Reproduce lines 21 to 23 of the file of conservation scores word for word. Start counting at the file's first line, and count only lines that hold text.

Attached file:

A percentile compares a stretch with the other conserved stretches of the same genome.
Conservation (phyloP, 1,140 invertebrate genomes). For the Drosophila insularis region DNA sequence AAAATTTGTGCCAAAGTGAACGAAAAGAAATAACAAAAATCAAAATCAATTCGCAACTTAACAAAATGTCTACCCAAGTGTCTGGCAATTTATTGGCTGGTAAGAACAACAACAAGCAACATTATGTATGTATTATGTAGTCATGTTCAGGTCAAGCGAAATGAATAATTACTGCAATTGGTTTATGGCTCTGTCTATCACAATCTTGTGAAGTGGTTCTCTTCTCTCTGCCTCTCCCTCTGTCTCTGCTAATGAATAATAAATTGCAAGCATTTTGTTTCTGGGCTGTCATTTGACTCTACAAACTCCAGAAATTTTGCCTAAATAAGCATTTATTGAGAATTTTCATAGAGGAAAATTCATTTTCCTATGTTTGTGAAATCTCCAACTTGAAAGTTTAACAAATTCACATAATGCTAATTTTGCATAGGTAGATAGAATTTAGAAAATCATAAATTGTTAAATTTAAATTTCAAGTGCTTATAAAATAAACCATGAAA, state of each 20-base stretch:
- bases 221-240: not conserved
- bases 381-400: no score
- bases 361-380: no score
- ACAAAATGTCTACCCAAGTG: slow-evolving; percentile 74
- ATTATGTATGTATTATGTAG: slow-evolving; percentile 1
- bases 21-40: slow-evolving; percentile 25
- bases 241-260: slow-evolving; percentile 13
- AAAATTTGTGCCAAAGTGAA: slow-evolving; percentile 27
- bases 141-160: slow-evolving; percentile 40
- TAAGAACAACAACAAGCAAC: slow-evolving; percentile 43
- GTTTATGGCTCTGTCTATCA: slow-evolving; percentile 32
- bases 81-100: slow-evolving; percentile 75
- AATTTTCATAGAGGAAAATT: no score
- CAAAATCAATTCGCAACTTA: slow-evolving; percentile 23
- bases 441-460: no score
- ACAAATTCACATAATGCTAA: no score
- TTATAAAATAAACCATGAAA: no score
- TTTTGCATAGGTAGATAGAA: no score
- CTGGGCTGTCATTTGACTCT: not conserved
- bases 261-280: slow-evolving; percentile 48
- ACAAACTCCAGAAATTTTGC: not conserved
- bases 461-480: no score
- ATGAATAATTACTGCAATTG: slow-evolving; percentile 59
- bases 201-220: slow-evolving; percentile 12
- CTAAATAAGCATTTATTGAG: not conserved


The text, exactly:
- CTGGGCTGTCATTTGACTCT: not conserved
- bases 261-280: slow-evolving; percentile 48
- ACAAACTCCAGAAATTTTGC: not conserved